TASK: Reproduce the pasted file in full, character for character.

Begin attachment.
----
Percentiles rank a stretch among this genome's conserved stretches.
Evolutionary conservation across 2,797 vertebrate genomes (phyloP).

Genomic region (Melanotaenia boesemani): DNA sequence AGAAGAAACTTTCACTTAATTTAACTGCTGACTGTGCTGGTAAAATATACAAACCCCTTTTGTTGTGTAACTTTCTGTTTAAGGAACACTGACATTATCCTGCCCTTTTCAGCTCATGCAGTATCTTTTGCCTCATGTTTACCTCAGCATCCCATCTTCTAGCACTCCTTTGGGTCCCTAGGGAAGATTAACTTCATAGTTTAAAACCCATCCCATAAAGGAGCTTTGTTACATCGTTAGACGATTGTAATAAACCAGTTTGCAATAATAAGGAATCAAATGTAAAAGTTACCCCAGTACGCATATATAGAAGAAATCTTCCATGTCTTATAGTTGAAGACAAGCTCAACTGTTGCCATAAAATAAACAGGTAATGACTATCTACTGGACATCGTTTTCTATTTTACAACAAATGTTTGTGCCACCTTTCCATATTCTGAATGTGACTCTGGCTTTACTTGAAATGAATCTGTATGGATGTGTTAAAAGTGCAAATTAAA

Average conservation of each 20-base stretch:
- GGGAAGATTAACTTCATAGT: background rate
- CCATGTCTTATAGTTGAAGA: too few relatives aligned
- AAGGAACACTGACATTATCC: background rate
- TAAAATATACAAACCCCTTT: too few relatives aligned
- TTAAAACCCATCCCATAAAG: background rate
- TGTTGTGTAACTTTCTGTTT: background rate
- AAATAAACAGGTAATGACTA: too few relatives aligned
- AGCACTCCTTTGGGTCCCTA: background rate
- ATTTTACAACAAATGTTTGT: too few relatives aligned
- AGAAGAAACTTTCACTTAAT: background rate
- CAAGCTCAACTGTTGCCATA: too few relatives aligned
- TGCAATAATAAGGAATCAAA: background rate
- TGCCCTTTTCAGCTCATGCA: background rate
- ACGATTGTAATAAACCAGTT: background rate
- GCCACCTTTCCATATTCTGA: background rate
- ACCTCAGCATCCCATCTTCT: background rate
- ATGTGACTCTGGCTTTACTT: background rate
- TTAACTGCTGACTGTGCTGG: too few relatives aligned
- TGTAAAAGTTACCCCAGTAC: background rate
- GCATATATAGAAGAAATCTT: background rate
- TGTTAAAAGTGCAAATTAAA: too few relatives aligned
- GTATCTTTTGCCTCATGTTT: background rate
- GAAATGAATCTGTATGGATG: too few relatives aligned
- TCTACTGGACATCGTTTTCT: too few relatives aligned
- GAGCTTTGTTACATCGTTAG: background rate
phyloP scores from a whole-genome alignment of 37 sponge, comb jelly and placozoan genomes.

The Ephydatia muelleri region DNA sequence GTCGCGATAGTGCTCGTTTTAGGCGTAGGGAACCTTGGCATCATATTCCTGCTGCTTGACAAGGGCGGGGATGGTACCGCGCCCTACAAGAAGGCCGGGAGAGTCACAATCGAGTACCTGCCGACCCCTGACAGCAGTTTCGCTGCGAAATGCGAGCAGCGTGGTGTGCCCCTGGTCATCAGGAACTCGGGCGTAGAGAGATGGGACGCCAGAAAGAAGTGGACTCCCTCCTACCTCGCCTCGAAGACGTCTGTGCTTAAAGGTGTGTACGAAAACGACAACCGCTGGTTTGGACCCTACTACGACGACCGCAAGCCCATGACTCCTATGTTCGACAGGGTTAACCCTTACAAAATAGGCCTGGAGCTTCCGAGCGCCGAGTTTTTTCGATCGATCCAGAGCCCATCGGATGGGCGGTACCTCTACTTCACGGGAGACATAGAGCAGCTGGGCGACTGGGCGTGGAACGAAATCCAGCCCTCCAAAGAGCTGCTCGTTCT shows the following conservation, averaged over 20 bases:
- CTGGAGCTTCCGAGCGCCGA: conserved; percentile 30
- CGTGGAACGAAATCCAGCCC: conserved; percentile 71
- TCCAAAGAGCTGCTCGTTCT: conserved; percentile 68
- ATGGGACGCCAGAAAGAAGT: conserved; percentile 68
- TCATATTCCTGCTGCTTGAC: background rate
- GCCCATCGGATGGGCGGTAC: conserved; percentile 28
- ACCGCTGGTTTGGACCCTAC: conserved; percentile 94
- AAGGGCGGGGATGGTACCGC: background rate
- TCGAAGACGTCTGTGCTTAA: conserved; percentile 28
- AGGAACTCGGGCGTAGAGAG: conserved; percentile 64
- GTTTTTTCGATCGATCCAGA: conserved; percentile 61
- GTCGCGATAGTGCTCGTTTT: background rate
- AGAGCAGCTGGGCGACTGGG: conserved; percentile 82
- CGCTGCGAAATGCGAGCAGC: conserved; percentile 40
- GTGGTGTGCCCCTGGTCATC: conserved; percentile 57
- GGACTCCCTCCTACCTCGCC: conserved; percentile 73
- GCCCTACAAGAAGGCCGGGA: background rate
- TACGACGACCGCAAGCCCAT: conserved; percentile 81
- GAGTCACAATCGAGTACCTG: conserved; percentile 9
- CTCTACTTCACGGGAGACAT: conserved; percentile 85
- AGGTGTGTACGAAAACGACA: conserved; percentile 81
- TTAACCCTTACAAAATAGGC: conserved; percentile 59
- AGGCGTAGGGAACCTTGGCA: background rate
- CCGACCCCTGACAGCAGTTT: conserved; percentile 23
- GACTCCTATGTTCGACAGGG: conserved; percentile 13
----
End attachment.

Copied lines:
Percentiles rank a stretch among this genome's conserved stretches.
Evolutionary conservation across 2,797 vertebrate genomes (phyloP).

Genomic region (Melanotaenia boesemani): DNA sequence AGAAGAAACTTTCACTTAATTTAACTGCTGACTGTGCTGGTAAAATATACAAACCCCTTTTGTTGTGTAACTTTCTGTTTAAGGAACACTGACATTATCCTGCCCTTTTCAGCTCATGCAGTATCTTTTGCCTCATGTTTACCTCAGCATCCCATCTTCTAGCACTCCTTTGGGTCCCTAGGGAAGATTAACTTCATAGTTTAAAACCCATCCCATAAAGGAGCTTTGTTACATCGTTAGACGATTGTAATAAACCAGTTTGCAATAATAAGGAATCAAATGTAAAAGTTACCCCAGTACGCATATATAGAAGAAATCTTCCATGTCTTATAGTTGAAGACAAGCTCAACTGTTGCCATAAAATAAACAGGTAATGACTATCTACTGGACATCGTTTTCTATTTTACAACAAATGTTTGTGCCACCTTTCCATATTCTGAATGTGACTCTGGCTTTACTTGAAATGAATCTGTATGGATGTGTTAAAAGTGCAAATTAAA

Average conservation of each 20-base stretch:
- GGGAAGATTAACTTCATAGT: background rate
- CCATGTCTTATAGTTGAAGA: too few relatives aligned
- AAGGAACACTGACATTATCC: background rate
- TAAAATATACAAACCCCTTT: too few relatives aligned
- TTAAAACCCATCCCATAAAG: background rate
- TGTTGTGTAACTTTCTGTTT: background rate
- AAATAAACAGGTAATGACTA: too few relatives aligned
- AGCACTCCTTTGGGTCCCTA: background rate
- ATTTTACAACAAATGTTTGT: too few relatives aligned
- AGAAGAAACTTTCACTTAAT: background rate
- CAAGCTCAACTGTTGCCATA: too few relatives aligned
- TGCAATAATAAGGAATCAAA: background rate
- TGCCCTTTTCAGCTCATGCA: background rate
- ACGATTGTAATAAACCAGTT: background rate
- GCCACCTTTCCATATTCTGA: background rate
- ACCTCAGCATCCCATCTTCT: background rate
- ATGTGACTCTGGCTTTACTT: background rate
- TTAACTGCTGACTGTGCTGG: too few relatives aligned
- TGTAAAAGTTACCCCAGTAC: background rate
- GCATATATAGAAGAAATCTT: background rate
- TGTTAAAAGTGCAAATTAAA: too few relatives aligned
- GTATCTTTTGCCTCATGTTT: background rate
- GAAATGAATCTGTATGGATG: too few relatives aligned
- TCTACTGGACATCGTTTTCT: too few relatives aligned
- GAGCTTTGTTACATCGTTAG: background rate
phyloP scores from a whole-genome alignment of 37 sponge, comb jelly and placozoan genomes.

The Ephydatia muelleri region DNA sequence GTCGCGATAGTGCTCGTTTTAGGCGTAGGGAACCTTGGCATCATATTCCTGCTGCTTGACAAGGGCGGGGATGGTACCGCGCCCTACAAGAAGGCCGGGAGAGTCACAATCGAGTACCTGCCGACCCCTGACAGCAGTTTCGCTGCGAAATGCGAGCAGCGTGGTGTGCCCCTGGTCATCAGGAACTCGGGCGTAGAGAGATGGGACGCCAGAAAGAAGTGGACTCCCTCCTACCTCGCCTCGAAGACGTCTGTGCTTAAAGGTGTGTACGAAAACGACAACCGCTGGTTTGGACCCTACTACGACGACCGCAAGCCCATGACTCCTATGTTCGACAGGGTTAACCCTTACAAAATAGGCCTGGAGCTTCCGAGCGCCGAGTTTTTTCGATCGATCCAGAGCCCATCGGATGGGCGGTACCTCTACTTCACGGGAGACATAGAGCAGCTGGGCGACTGGGCGTGGAACGAAATCCAGCCCTCCAAAGAGCTGCTCGTTCT shows the following conservation, averaged over 20 bases:
- CTGGAGCTTCCGAGCGCCGA: conserved; percentile 30
- CGTGGAACGAAATCCAGCCC: conserved; percentile 71
- TCCAAAGAGCTGCTCGTTCT: conserved; percentile 68
- ATGGGACGCCAGAAAGAAGT: conserved; percentile 68
- TCATATTCCTGCTGCTTGAC: background rate
- GCCCATCGGATGGGCGGTAC: conserved; percentile 28
- ACCGCTGGTTTGGACCCTAC: conserved; percentile 94
- AAGGGCGGGGATGGTACCGC: background rate
- TCGAAGACGTCTGTGCTTAA: conserved; percentile 28
- AGGAACTCGGGCGTAGAGAG: conserved; percentile 64
- GTTTTTTCGATCGATCCAGA: conserved; percentile 61
- GTCGCGATAGTGCTCGTTTT: background rate
- AGAGCAGCTGGGCGACTGGG: conserved; percentile 82
- CGCTGCGAAATGCGAGCAGC: conserved; percentile 40
- GTGGTGTGCCCCTGGTCATC: conserved; percentile 57
- GGACTCCCTCCTACCTCGCC: conserved; percentile 73
- GCCCTACAAGAAGGCCGGGA: background rate
- TACGACGACCGCAAGCCCAT: conserved; percentile 81
- GAGTCACAATCGAGTACCTG: conserved; percentile 9
- CTCTACTTCACGGGAGACAT: conserved; percentile 85
- AGGTGTGTACGAAAACGACA: conserved; percentile 81
- TTAACCCTTACAAAATAGGC: conserved; percentile 59
- AGGCGTAGGGAACCTTGGCA: background rate
- CCGACCCCTGACAGCAGTTT: conserved; percentile 23
- GACTCCTATGTTCGACAGGG: conserved; percentile 13